Once vaccines started to be rolled out in the developed countries, attention in the Caribbean focused initially on the question of availability of vaccines and the effectiveness of the strategies adopted by regional governments to procure vaccines. Although Caribbean countries had sought to leverage the COVAX initiative, supply conditions and pre-procurement by the developed countries saw regional countries resort to a variety of alternative procurement strategies. Trinidad and Tobago took the position that it would procure and use only WHO-approved vaccines, while Guyana was prepared to procure what was available. The public, at least those who wanted it, seemingly had a preference for a vaccine produced in the USA (Pfizer-BioNTech) or the UK (AstraZeneca). The Chinese vaccine, Sinopharm, obtained WHO approval and the Chinese government made donations and purchased supplies available in significant quantities. Guyana obtained and used the Russian Sputnik vaccine although it has (to date) not been WHO-approved. Jamaica is using the WHO-approved vaccines AstraZeneca, Pfizer and Johnson & Johnson.
By the second quarter of 2021 the procurement debates had faded and given the slowing uptake of vaccines, were replaced by concerns about how restrictions were to be lifted if vaccination rates did not begin to approach ‘herd immunity’, hence prompting the need for ‘vaccine passports’ and mandatory vaccination, or some other strategy to attain herd immunity. (Herd immunity is dependent on the transmissibility of the extant variants and is perhaps best understood as the level of vaccination and prior infection which keeps the R-number below 1).
While the Caribbean has done better than say Africa, in respect of vaccination rates, its rates seem to be plateauing at levels lower than those achieved in the UK, Europe and even the USA. It is noteworthy that even at the levels of vaccination achieved in the developed countries, case numbers and deaths have remained high, and the re-imposition of restrictions is again under active consideration in countries such as Belgium, Austria, the Netherlands, and even the UK. In the Caribbean, the Delta variant is now beginning to take hold and cases and deaths are rising in Trinidad and Tobago which recently re-opened its borders, and in Barbados, whose borders have always remained open. Based on past experience, Jamaica, Guyana and other Caribbean territories are likely in due course to follow the same trajectory of rising cases.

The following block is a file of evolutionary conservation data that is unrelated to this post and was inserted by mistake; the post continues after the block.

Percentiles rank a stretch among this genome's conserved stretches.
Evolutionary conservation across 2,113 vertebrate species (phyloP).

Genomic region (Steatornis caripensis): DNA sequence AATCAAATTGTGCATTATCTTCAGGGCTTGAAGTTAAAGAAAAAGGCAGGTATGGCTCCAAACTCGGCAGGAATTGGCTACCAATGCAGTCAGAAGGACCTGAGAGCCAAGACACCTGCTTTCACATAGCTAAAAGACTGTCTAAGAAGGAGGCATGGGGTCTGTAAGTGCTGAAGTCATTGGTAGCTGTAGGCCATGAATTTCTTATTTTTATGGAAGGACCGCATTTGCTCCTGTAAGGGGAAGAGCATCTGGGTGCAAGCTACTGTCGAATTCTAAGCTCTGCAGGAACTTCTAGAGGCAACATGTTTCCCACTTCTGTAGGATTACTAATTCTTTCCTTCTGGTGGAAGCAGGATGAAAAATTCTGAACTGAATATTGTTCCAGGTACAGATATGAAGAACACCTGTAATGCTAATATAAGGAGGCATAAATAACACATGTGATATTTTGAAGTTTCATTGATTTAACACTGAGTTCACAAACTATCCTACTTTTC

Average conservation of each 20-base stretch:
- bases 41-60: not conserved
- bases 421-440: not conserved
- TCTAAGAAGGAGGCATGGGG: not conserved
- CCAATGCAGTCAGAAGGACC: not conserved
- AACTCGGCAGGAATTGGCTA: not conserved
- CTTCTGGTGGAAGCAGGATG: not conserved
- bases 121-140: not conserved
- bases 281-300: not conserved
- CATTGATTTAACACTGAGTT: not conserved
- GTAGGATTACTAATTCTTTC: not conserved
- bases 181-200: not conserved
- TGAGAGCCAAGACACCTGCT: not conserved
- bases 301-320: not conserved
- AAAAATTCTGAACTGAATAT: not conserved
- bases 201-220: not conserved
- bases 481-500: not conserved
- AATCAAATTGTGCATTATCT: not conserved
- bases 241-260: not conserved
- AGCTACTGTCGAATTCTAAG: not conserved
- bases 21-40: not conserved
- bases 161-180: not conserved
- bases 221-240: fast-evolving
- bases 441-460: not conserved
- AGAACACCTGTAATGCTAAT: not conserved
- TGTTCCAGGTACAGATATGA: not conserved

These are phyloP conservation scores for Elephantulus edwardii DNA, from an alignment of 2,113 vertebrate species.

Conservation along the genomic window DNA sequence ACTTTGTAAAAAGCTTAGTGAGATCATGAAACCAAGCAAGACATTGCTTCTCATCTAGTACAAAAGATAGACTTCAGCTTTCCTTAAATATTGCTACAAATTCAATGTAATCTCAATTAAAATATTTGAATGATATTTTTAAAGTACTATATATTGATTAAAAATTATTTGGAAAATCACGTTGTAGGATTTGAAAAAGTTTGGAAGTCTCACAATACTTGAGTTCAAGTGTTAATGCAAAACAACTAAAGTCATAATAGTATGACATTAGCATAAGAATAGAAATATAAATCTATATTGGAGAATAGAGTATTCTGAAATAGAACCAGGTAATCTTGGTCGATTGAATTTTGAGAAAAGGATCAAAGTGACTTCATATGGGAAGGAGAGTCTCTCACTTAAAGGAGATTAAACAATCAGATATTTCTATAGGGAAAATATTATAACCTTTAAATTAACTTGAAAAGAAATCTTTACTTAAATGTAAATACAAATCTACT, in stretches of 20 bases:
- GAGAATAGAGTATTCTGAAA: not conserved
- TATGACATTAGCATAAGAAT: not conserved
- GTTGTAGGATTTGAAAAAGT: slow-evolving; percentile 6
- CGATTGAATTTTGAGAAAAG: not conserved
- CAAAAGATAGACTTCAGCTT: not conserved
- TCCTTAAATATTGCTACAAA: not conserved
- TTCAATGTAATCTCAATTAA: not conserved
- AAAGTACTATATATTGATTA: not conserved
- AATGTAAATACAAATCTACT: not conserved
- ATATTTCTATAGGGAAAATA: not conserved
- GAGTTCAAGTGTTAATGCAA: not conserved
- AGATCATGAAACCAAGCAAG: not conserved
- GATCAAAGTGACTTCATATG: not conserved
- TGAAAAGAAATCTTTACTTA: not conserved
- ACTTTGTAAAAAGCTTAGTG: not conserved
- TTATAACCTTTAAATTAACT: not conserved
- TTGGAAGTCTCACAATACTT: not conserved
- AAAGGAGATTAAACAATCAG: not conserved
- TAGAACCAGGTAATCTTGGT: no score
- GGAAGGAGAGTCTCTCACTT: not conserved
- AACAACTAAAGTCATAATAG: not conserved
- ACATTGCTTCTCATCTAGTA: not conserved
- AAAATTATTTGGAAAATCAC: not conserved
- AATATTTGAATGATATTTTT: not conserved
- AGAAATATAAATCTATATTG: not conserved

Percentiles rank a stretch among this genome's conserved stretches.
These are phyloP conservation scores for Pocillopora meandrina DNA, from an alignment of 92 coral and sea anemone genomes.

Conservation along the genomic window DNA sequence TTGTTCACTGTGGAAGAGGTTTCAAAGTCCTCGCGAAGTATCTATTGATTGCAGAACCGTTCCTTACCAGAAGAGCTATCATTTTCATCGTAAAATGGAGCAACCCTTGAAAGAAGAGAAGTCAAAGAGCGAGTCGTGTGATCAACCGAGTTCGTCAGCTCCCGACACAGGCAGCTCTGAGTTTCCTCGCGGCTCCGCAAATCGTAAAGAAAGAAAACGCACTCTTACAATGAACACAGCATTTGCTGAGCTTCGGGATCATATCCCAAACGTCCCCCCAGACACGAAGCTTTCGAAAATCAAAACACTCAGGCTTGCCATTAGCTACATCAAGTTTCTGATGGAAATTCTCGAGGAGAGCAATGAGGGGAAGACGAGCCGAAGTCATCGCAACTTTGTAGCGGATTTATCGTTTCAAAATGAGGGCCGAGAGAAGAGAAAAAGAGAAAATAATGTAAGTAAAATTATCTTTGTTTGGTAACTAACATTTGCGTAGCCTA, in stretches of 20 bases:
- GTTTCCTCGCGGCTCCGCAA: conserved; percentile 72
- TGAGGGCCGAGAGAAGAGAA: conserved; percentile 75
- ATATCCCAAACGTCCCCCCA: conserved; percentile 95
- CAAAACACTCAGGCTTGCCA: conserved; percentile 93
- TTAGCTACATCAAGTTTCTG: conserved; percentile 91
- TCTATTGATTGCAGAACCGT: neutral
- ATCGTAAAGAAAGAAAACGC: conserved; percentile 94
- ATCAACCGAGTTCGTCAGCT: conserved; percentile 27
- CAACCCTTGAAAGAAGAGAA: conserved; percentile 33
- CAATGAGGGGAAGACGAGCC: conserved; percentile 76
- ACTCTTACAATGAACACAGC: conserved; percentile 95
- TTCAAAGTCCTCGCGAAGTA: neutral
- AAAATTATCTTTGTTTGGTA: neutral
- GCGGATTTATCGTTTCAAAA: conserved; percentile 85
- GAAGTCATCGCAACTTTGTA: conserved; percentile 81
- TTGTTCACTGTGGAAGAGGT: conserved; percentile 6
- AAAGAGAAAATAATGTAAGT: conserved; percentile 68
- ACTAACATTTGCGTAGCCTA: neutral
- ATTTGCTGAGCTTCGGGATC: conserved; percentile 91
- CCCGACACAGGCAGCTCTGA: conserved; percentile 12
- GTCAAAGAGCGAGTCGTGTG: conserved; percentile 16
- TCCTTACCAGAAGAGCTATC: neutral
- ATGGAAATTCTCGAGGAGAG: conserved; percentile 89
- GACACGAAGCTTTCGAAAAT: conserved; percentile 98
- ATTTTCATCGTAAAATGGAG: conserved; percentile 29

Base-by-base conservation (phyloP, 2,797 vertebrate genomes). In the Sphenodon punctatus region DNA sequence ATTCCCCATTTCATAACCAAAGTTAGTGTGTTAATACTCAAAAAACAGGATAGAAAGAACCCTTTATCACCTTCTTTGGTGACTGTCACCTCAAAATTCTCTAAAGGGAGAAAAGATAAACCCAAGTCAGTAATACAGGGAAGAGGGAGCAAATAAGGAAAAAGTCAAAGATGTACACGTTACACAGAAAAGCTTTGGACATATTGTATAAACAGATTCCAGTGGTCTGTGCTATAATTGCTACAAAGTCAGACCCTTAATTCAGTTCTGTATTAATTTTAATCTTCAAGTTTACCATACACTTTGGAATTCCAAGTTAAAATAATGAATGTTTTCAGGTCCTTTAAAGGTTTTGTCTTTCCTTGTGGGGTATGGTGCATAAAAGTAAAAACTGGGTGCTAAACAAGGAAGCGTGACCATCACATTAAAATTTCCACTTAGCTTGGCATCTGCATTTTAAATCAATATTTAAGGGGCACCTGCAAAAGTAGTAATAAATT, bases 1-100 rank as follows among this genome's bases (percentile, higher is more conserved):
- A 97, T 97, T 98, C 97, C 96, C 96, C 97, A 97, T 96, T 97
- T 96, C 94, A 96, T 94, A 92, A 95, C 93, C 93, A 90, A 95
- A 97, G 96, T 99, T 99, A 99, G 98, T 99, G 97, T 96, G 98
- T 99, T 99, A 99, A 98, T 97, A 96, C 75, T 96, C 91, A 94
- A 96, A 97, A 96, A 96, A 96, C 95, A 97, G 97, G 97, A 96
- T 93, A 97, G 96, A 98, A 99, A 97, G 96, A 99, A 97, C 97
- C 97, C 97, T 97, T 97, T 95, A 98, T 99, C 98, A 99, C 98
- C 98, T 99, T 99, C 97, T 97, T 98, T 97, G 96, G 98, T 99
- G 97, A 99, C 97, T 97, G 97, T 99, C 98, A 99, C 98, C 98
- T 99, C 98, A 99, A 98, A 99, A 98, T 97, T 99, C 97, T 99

Vaccination Rates in Selected Countries at November 10, 2021 (% of Population)
|% Fully Vaccinated||% Partially or Fully Vaccinated||Policy Posture|
|Singapore||86.3||87.3||Unvaccinated to pay for hospitalisation|
|European Union||65.7||69.3||Austria, Belgium, Netherlands considering reimposition of stringent measures|
|United Kingdom||67.3||73.8||Mandatory vaccination for care home workers and NHS workers|
|USA||57.3||66.7||OSHA mandatory vaccination for organisations employing > 100 persons|
|Trinidad & Tobago||44.1||44.8|
In the face of the resilience of the coronavirus, three alternative strategies have been mooted as the global community has muddled through responses to the pandemic over the last six months. First, there is legislated universal vaccination of all citizens, except those medically exempt. Perhaps to the surprise of those fearful of executive overreach and the breakdown of the rule of law, this has not happened or been seriously proposed, even in societies like China and Singapore, which are regarded as being more ‘authoritarian’. In the Caribbean, governments have explicitly eschewed this option to achieve herd immunity. This is somewhat surprising given that: (1) mandatory vaccination for other diseases has been legislated and implemented before; and (2) a legal challenge to such a policy on human rights grounds could fail since the courts are likely to defer to the executive’s argument that the measure is necessary and could deem it justifiable and proportionate in the context of continued high infection rates, strain on the health care system, and deaths. The test of proportionality and reasonable justifiability is whether (1) the objective is sufficiently important to restrict a constitutional right; (2) the measure is rationally connected with the objective; and (3) the measure is no more than necessary to achieve the objective.